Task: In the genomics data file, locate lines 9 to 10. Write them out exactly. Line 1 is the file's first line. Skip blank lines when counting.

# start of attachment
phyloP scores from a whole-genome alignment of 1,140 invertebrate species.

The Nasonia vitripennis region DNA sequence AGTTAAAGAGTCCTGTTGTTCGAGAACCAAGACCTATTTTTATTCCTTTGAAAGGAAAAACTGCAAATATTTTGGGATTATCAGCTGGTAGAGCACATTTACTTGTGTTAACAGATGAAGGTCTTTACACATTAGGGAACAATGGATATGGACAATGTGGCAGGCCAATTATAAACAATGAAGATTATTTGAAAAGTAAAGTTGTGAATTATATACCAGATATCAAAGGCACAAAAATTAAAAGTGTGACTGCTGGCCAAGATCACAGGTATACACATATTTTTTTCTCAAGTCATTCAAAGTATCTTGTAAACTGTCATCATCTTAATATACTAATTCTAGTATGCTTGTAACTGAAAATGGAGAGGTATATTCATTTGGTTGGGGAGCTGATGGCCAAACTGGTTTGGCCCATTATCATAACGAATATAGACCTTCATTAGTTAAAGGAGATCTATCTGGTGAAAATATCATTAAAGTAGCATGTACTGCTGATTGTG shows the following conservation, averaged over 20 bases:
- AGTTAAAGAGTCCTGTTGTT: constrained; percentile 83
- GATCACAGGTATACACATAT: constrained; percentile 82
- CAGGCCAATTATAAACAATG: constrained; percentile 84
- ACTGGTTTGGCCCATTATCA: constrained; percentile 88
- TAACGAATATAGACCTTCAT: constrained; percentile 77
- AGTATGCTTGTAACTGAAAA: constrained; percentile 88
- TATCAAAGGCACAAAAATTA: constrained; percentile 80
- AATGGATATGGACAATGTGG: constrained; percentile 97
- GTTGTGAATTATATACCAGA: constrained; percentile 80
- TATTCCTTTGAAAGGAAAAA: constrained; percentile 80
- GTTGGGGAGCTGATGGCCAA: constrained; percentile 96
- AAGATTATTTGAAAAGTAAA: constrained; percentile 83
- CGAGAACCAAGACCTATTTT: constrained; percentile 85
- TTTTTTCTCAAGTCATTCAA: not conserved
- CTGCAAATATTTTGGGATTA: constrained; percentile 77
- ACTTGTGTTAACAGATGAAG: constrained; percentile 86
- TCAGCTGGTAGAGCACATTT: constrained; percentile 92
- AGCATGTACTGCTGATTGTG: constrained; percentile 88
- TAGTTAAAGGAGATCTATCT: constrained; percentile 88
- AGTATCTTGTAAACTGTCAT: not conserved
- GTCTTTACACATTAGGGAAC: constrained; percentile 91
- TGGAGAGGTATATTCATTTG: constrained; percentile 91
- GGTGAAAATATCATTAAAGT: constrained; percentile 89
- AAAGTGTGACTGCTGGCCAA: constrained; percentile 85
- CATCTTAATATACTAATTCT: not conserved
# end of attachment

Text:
- TATCAAAGGCACAAAAATTA: constrained; percentile 80
- AATGGATATGGACAATGTGG: constrained; percentile 97